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Posted 18 February 2012 - 06:06 PM

Tight fisted old bat.


'Devoted' her life to others :lol:

She never got a salary for being a teacher/indoctrinator then?

She said she now has to borrow against the house she bought almost 70 years ago ‘to pay to be fed’, adding: ‘I worked very hard to buy this house, I saved every penny. I don’t want to leave.

Her and the rest of us. Your'e still wealthier than 95% of the population dear, regardless of how wrinkly and frail you are.


A grandmother of six, she was made an MBE in 1996 and continued her charity work feeding the homeless after retiring.

Wonder who alerted the sensibilities of the DM then. Worried 'their' inheritance might end up supporting her in her old age?
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#6 Executive Sadman

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Posted 18 February 2012 - 06:10 PM

The comments with arrows up vs arrows down are shocking. What a bunch of entitled self aggrandizing 'im alright jack' nimby old codgers must be reading that article.
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#7 gadget

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Posted 18 February 2012 - 06:13 PM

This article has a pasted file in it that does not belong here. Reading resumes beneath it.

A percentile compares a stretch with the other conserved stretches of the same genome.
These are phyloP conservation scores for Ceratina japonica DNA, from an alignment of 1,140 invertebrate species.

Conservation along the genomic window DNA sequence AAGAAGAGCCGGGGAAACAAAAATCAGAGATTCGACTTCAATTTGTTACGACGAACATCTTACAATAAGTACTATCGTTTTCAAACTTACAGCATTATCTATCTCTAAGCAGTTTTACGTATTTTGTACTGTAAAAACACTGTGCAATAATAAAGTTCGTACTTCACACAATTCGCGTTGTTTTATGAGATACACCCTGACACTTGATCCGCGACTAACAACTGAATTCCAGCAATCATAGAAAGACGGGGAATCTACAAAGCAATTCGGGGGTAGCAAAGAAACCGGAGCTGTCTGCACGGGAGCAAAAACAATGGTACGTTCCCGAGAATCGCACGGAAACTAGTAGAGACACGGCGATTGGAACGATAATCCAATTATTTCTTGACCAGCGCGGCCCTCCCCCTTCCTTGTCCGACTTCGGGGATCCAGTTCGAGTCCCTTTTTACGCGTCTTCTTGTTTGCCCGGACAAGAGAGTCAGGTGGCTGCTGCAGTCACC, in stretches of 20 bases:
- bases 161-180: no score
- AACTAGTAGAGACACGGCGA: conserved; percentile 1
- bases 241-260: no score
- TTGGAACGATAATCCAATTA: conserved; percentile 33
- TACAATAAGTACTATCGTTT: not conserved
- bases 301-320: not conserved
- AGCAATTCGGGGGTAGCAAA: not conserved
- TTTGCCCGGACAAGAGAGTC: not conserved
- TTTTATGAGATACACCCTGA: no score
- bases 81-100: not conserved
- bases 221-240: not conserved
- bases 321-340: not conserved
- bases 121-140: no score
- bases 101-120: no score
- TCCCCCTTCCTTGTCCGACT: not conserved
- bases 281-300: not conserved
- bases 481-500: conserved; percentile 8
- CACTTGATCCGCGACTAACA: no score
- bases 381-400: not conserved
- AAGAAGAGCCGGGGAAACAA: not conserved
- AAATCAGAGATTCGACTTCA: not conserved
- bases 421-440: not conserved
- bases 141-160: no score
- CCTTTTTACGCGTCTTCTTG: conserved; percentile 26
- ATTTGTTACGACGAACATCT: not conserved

Just another example of someone who has failed to prepare for their old age simply because they ‘expected’ to be care for by the system.

What system would this be perchance?

Where is this much vaunted covenant that guarantees that you will be cared for in your own home in your final years simply because you’re a British citizen and have “paid in” all your life. Where is it?


Quite. The point of "saving for retirement" is to spend it when you retire.

To wail and cry because your savings are all tied up in your "home" and its against your human rights not to pass on your home debt free to your offspring is mad.

No other generation expected to live alone in large family houses in their twilight years. Miss Haversham was not meant to be an ideal to aspire to....

#8 winkie

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Posted 18 February 2012 - 06:22 PM

Quite. The point of "saving for retirement" is to spend it when you retire.

To wail and cry because your savings are all tied up in your "home" and its against your human rights not to pass on your home debt free to your offspring is mad.

No other generation expected to live alone in large family houses in their twilight years. Miss Haversham was not meant to be an ideal to aspire to....



No, your family lived with you and cared for you till the end......just saying, these days there are so many elderly people living alone, stuck in their home, their children living miles away or continents away....whether it is the parents escaping the kids or the kids escaping the parents is debatable. ;)
What you don't owe won't worry you.

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#9 R K